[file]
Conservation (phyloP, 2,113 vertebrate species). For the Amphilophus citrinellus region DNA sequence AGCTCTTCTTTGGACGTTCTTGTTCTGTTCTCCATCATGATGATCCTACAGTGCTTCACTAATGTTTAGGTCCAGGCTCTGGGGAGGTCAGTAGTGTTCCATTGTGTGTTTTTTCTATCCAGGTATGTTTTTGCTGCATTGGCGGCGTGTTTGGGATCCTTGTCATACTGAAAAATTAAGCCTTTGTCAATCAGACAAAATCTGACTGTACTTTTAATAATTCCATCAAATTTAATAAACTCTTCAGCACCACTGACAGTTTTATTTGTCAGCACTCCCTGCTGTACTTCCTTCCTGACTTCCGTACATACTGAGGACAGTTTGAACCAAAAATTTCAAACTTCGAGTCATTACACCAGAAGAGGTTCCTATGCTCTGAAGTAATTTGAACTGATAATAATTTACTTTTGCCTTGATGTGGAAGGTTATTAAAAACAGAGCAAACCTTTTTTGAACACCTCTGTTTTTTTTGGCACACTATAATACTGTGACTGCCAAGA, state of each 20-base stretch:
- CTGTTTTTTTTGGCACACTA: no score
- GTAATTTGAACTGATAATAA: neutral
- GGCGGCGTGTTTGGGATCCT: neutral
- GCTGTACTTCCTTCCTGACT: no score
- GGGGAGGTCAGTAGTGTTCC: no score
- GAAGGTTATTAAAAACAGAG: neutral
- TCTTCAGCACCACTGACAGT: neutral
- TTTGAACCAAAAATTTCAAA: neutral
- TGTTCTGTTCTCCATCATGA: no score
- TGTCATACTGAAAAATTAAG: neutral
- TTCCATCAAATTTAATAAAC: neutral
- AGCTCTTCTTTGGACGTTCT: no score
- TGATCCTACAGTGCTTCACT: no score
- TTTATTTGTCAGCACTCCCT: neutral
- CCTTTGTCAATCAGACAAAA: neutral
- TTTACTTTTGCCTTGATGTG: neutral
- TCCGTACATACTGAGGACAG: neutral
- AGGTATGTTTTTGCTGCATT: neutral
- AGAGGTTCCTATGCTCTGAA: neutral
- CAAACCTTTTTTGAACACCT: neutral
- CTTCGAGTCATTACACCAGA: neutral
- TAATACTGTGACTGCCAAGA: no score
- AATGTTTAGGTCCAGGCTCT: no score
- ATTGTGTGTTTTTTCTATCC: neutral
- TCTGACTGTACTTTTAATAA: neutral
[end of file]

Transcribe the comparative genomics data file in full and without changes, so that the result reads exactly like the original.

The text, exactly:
Conservation (phyloP, 2,113 vertebrate species). For the Amphilophus citrinellus region DNA sequence AGCTCTTCTTTGGACGTTCTTGTTCTGTTCTCCATCATGATGATCCTACAGTGCTTCACTAATGTTTAGGTCCAGGCTCTGGGGAGGTCAGTAGTGTTCCATTGTGTGTTTTTTCTATCCAGGTATGTTTTTGCTGCATTGGCGGCGTGTTTGGGATCCTTGTCATACTGAAAAATTAAGCCTTTGTCAATCAGACAAAATCTGACTGTACTTTTAATAATTCCATCAAATTTAATAAACTCTTCAGCACCACTGACAGTTTTATTTGTCAGCACTCCCTGCTGTACTTCCTTCCTGACTTCCGTACATACTGAGGACAGTTTGAACCAAAAATTTCAAACTTCGAGTCATTACACCAGAAGAGGTTCCTATGCTCTGAAGTAATTTGAACTGATAATAATTTACTTTTGCCTTGATGTGGAAGGTTATTAAAAACAGAGCAAACCTTTTTTGAACACCTCTGTTTTTTTTGGCACACTATAATACTGTGACTGCCAAGA, state of each 20-base stretch:
- CTGTTTTTTTTGGCACACTA: no score
- GTAATTTGAACTGATAATAA: neutral
- GGCGGCGTGTTTGGGATCCT: neutral
- GCTGTACTTCCTTCCTGACT: no score
- GGGGAGGTCAGTAGTGTTCC: no score
- GAAGGTTATTAAAAACAGAG: neutral
- TCTTCAGCACCACTGACAGT: neutral
- TTTGAACCAAAAATTTCAAA: neutral
- TGTTCTGTTCTCCATCATGA: no score
- TGTCATACTGAAAAATTAAG: neutral
- TTCCATCAAATTTAATAAAC: neutral
- AGCTCTTCTTTGGACGTTCT: no score
- TGATCCTACAGTGCTTCACT: no score
- TTTATTTGTCAGCACTCCCT: neutral
- CCTTTGTCAATCAGACAAAA: neutral
- TTTACTTTTGCCTTGATGTG: neutral
- TCCGTACATACTGAGGACAG: neutral
- AGGTATGTTTTTGCTGCATT: neutral
- AGAGGTTCCTATGCTCTGAA: neutral
- CAAACCTTTTTTGAACACCT: neutral
- CTTCGAGTCATTACACCAGA: neutral
- TAATACTGTGACTGCCAAGA: no score
- AATGTTTAGGTCCAGGCTCT: no score
- ATTGTGTGTTTTTTCTATCC: neutral
- TCTGACTGTACTTTTAATAA: neutral